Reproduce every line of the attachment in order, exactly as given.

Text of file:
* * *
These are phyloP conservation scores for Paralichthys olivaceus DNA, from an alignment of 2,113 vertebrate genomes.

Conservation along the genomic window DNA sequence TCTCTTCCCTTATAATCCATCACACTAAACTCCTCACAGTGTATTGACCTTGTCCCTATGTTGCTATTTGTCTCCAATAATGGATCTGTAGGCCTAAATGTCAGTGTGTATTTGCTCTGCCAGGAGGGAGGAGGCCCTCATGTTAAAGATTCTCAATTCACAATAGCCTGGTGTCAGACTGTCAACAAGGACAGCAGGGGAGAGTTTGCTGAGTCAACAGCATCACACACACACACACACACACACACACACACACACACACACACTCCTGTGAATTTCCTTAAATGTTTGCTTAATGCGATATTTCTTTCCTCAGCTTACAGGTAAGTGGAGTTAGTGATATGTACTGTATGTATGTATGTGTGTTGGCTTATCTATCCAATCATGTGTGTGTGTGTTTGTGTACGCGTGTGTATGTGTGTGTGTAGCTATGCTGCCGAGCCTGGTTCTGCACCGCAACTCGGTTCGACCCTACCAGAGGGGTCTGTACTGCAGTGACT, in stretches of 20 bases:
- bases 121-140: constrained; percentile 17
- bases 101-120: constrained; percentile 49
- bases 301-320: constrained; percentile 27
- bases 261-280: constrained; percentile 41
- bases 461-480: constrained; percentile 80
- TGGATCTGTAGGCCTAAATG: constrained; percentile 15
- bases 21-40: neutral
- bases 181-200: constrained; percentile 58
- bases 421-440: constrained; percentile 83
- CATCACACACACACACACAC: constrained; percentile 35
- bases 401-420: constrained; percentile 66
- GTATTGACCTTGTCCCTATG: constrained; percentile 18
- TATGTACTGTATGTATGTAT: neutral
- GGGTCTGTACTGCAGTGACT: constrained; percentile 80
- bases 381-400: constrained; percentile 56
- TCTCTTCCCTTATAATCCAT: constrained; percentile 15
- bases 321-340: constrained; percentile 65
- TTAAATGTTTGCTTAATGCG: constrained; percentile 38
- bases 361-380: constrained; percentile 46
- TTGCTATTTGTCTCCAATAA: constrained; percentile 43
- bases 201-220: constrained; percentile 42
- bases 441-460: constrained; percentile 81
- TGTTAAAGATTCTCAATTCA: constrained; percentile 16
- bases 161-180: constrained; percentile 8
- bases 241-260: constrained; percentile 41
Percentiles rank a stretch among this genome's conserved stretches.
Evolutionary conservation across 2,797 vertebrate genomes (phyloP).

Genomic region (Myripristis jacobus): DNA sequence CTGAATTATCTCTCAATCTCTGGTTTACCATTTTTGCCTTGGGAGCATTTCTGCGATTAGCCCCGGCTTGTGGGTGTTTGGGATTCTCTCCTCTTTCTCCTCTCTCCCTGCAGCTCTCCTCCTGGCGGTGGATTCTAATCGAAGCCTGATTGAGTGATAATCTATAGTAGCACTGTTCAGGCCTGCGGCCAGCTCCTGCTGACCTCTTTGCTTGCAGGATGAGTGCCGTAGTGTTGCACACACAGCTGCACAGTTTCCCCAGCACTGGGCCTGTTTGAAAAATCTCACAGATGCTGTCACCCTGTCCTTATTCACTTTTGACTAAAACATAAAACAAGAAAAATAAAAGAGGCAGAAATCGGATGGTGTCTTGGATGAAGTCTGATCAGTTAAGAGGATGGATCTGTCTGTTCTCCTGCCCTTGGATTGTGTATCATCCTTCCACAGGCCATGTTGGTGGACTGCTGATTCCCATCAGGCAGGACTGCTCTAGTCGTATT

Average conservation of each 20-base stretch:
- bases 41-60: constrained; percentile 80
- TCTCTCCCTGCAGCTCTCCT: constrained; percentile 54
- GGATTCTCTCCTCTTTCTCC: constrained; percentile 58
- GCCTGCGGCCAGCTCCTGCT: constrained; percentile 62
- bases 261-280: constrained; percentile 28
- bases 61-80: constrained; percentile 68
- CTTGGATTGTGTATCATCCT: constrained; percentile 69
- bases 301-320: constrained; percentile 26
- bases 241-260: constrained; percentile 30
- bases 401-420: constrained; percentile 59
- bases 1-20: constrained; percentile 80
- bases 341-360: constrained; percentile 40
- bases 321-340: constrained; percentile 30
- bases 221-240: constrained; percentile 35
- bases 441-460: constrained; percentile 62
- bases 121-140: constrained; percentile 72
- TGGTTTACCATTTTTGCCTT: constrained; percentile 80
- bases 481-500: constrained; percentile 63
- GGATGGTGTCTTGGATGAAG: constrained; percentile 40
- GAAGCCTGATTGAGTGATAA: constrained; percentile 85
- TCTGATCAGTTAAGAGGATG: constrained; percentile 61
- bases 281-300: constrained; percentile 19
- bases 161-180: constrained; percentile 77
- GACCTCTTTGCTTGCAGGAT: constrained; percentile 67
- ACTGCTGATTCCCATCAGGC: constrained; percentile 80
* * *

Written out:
These are phyloP conservation scores for Paralichthys olivaceus DNA, from an alignment of 2,113 vertebrate genomes.

Conservation along the genomic window DNA sequence TCTCTTCCCTTATAATCCATCACACTAAACTCCTCACAGTGTATTGACCTTGTCCCTATGTTGCTATTTGTCTCCAATAATGGATCTGTAGGCCTAAATGTCAGTGTGTATTTGCTCTGCCAGGAGGGAGGAGGCCCTCATGTTAAAGATTCTCAATTCACAATAGCCTGGTGTCAGACTGTCAACAAGGACAGCAGGGGAGAGTTTGCTGAGTCAACAGCATCACACACACACACACACACACACACACACACACACACACACACTCCTGTGAATTTCCTTAAATGTTTGCTTAATGCGATATTTCTTTCCTCAGCTTACAGGTAAGTGGAGTTAGTGATATGTACTGTATGTATGTATGTGTGTTGGCTTATCTATCCAATCATGTGTGTGTGTGTTTGTGTACGCGTGTGTATGTGTGTGTGTAGCTATGCTGCCGAGCCTGGTTCTGCACCGCAACTCGGTTCGACCCTACCAGAGGGGTCTGTACTGCAGTGACT, in stretches of 20 bases:
- bases 121-140: constrained; percentile 17
- bases 101-120: constrained; percentile 49
- bases 301-320: constrained; percentile 27
- bases 261-280: constrained; percentile 41
- bases 461-480: constrained; percentile 80
- TGGATCTGTAGGCCTAAATG: constrained; percentile 15
- bases 21-40: neutral
- bases 181-200: constrained; percentile 58
- bases 421-440: constrained; percentile 83
- CATCACACACACACACACAC: constrained; percentile 35
- bases 401-420: constrained; percentile 66
- GTATTGACCTTGTCCCTATG: constrained; percentile 18
- TATGTACTGTATGTATGTAT: neutral
- GGGTCTGTACTGCAGTGACT: constrained; percentile 80
- bases 381-400: constrained; percentile 56
- TCTCTTCCCTTATAATCCAT: constrained; percentile 15
- bases 321-340: constrained; percentile 65
- TTAAATGTTTGCTTAATGCG: constrained; percentile 38
- bases 361-380: constrained; percentile 46
- TTGCTATTTGTCTCCAATAA: constrained; percentile 43
- bases 201-220: constrained; percentile 42
- bases 441-460: constrained; percentile 81
- TGTTAAAGATTCTCAATTCA: constrained; percentile 16
- bases 161-180: constrained; percentile 8
- bases 241-260: constrained; percentile 41
Percentiles rank a stretch among this genome's conserved stretches.
Evolutionary conservation across 2,797 vertebrate genomes (phyloP).

Genomic region (Myripristis jacobus): DNA sequence CTGAATTATCTCTCAATCTCTGGTTTACCATTTTTGCCTTGGGAGCATTTCTGCGATTAGCCCCGGCTTGTGGGTGTTTGGGATTCTCTCCTCTTTCTCCTCTCTCCCTGCAGCTCTCCTCCTGGCGGTGGATTCTAATCGAAGCCTGATTGAGTGATAATCTATAGTAGCACTGTTCAGGCCTGCGGCCAGCTCCTGCTGACCTCTTTGCTTGCAGGATGAGTGCCGTAGTGTTGCACACACAGCTGCACAGTTTCCCCAGCACTGGGCCTGTTTGAAAAATCTCACAGATGCTGTCACCCTGTCCTTATTCACTTTTGACTAAAACATAAAACAAGAAAAATAAAAGAGGCAGAAATCGGATGGTGTCTTGGATGAAGTCTGATCAGTTAAGAGGATGGATCTGTCTGTTCTCCTGCCCTTGGATTGTGTATCATCCTTCCACAGGCCATGTTGGTGGACTGCTGATTCCCATCAGGCAGGACTGCTCTAGTCGTATT

Average conservation of each 20-base stretch:
- bases 41-60: constrained; percentile 80
- TCTCTCCCTGCAGCTCTCCT: constrained; percentile 54
- GGATTCTCTCCTCTTTCTCC: constrained; percentile 58
- GCCTGCGGCCAGCTCCTGCT: constrained; percentile 62
- bases 261-280: constrained; percentile 28
- bases 61-80: constrained; percentile 68
- CTTGGATTGTGTATCATCCT: constrained; percentile 69
- bases 301-320: constrained; percentile 26
- bases 241-260: constrained; percentile 30
- bases 401-420: constrained; percentile 59
- bases 1-20: constrained; percentile 80
- bases 341-360: constrained; percentile 40
- bases 321-340: constrained; percentile 30
- bases 221-240: constrained; percentile 35
- bases 441-460: constrained; percentile 62
- bases 121-140: constrained; percentile 72
- TGGTTTACCATTTTTGCCTT: constrained; percentile 80
- bases 481-500: constrained; percentile 63
- GGATGGTGTCTTGGATGAAG: constrained; percentile 40
- GAAGCCTGATTGAGTGATAA: constrained; percentile 85
- TCTGATCAGTTAAGAGGATG: constrained; percentile 61
- bases 281-300: constrained; percentile 19
- bases 161-180: constrained; percentile 77
- GACCTCTTTGCTTGCAGGAT: constrained; percentile 67
- ACTGCTGATTCCCATCAGGC: constrained; percentile 80